I’m not really a phobic person.
Heights? I’m fine. Spiders? I’ll pick them up and carry them outside to preserve their fragile little lives because I have a tender heart for all living creatures (minus mosquitos and ticks because anything willing to steal my bodily fluids in front of my face deserves to die in retaliation. But if they left me alone, they too would be cared for and coddled by my
girly gentle soul.)
There is one thing that I really have a true, real phobia of however. And that thing is vomit. Most especially me vomiting.
I can’t really explain it in a way that makes sense to you unless I describe the lengths to which I will go to avoid this thing.
1. I am the least anxiety-ridden person on earth. I’m as laid back as Garfield. I am chill like an ice-tray. In a nuclear invasion, you might find me curled up in a corner playing online Scrabble. Yet many who know me would swear I have OCD because of the number of times a day I wash or sanitize my hands. Do I care about germs? Not particularly. Is the issue cleanliness? No. It is all directly a defense against any type of infection that might cause me to do the thing that I don’t even want to write again because it terrifies me that much and I’m a little worried that this much talk about it will jinx me into doing it. (Not joking.)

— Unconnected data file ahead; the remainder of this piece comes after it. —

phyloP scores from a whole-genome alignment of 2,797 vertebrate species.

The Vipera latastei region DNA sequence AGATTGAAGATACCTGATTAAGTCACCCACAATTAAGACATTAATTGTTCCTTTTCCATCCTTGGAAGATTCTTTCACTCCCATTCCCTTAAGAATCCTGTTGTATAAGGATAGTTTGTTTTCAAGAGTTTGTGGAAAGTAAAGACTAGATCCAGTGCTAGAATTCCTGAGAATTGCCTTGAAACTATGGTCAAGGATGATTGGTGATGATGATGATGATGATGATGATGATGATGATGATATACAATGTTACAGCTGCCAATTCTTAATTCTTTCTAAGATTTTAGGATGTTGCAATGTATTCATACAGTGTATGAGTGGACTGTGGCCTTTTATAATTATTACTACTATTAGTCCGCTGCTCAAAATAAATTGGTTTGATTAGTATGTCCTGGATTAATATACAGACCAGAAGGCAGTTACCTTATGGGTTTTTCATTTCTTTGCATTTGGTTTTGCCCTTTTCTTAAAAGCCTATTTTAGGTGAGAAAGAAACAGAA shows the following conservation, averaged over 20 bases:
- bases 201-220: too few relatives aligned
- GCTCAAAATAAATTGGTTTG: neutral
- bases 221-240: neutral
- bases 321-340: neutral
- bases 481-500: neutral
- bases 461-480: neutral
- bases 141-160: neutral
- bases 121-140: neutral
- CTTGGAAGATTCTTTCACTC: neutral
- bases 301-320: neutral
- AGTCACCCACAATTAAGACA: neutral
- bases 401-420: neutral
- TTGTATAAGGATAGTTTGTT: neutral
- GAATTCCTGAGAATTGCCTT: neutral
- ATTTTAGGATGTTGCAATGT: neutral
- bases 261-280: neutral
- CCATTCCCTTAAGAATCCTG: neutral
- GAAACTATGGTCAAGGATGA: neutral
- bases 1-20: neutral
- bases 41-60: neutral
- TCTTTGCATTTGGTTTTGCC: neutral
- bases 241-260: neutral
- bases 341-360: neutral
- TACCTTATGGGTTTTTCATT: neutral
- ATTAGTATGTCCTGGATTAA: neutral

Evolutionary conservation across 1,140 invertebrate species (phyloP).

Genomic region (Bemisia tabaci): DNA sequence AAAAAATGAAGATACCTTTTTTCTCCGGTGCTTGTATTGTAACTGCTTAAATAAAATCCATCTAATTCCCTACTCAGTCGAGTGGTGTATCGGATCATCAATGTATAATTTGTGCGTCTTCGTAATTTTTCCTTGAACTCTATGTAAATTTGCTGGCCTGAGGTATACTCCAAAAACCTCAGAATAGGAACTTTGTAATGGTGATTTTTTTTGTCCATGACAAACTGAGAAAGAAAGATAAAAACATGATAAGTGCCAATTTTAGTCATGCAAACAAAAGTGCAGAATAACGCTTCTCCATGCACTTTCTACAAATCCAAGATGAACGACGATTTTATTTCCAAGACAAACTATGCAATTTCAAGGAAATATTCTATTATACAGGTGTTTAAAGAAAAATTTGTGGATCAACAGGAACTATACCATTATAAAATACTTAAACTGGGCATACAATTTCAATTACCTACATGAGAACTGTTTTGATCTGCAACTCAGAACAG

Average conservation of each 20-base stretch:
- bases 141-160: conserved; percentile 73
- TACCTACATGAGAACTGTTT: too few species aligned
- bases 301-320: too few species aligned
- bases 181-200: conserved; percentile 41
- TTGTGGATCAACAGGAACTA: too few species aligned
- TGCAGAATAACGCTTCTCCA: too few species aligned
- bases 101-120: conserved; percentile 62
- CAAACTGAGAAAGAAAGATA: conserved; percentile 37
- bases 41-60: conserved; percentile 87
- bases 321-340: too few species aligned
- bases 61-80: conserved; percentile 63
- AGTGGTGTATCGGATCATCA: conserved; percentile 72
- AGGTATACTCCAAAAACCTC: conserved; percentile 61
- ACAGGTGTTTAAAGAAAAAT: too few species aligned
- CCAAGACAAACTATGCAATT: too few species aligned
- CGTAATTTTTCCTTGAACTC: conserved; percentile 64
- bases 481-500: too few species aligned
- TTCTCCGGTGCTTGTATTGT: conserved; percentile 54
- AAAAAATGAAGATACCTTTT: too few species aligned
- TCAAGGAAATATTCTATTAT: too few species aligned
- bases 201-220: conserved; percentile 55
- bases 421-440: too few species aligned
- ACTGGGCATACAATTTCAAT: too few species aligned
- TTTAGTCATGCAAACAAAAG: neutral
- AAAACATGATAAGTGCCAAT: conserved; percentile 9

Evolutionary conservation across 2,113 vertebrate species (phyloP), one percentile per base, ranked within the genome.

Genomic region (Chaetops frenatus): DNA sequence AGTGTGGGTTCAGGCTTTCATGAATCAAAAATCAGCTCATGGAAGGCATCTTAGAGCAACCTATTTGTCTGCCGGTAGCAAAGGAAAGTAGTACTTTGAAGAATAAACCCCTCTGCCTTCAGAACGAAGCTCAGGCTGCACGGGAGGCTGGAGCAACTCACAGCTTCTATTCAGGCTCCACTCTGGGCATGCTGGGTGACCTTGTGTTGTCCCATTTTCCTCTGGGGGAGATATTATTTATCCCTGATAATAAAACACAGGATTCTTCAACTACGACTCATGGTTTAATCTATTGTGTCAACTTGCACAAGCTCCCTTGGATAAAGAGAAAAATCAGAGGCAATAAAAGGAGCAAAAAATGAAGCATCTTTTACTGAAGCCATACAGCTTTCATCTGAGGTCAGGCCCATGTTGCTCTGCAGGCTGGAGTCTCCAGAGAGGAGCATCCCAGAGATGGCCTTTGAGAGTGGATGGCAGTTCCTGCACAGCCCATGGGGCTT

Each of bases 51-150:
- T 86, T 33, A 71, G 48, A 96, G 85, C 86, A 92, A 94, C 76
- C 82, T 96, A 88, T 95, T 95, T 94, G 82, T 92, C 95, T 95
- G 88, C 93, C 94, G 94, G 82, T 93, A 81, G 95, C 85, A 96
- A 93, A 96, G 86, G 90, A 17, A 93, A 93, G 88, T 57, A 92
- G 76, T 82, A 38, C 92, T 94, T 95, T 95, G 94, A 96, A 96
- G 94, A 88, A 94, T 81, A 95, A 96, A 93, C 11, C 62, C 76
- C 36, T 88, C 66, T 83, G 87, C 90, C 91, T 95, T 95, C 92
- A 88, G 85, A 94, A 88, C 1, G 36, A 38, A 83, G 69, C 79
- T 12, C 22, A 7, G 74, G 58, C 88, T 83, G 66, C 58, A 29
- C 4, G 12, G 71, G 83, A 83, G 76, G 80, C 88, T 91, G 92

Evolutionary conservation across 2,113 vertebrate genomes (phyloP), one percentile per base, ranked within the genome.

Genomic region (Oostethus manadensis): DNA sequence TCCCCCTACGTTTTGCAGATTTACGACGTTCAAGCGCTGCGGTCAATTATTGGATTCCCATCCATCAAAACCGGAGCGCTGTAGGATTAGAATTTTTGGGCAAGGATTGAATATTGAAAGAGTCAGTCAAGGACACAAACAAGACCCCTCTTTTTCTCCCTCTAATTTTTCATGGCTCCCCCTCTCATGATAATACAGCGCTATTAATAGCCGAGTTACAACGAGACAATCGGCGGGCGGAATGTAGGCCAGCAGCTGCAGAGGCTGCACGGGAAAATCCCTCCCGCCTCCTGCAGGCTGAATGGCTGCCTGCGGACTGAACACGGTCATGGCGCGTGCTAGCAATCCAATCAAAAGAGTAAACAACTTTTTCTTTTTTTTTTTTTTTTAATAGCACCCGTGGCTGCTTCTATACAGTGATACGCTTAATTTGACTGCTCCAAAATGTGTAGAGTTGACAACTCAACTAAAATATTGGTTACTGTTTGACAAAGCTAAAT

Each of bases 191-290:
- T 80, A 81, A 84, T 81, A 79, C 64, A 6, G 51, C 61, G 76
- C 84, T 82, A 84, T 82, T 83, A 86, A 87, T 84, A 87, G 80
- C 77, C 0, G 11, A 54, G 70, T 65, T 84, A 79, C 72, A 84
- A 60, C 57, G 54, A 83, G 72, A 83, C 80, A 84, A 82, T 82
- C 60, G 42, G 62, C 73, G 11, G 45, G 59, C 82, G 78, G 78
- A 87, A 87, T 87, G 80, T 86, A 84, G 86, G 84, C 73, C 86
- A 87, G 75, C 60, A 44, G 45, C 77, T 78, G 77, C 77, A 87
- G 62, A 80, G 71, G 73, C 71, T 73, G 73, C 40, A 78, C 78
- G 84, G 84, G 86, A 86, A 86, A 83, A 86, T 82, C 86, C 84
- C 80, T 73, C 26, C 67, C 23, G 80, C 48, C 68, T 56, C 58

2. If my food even approaches an expiration date: DONE. If it looks like there might be something on it resembling mold. DONE. If I think a bug has touched it, or concentrate on the fact that most people ingest 7 spiders a year, or most plants including fruits and veggies have had bugs walk on them, or I’m probably eating something really repulsive in this hot dog like ground chicken testicles which if I think too hard about might get me nauseous… DONE. If I hear the word “vomit”. DONE. If someone says the letter V in my presence. DONE. If I merely start.. DONE. If…DONE. DONEDONEDONEDONEDONESTOPIT!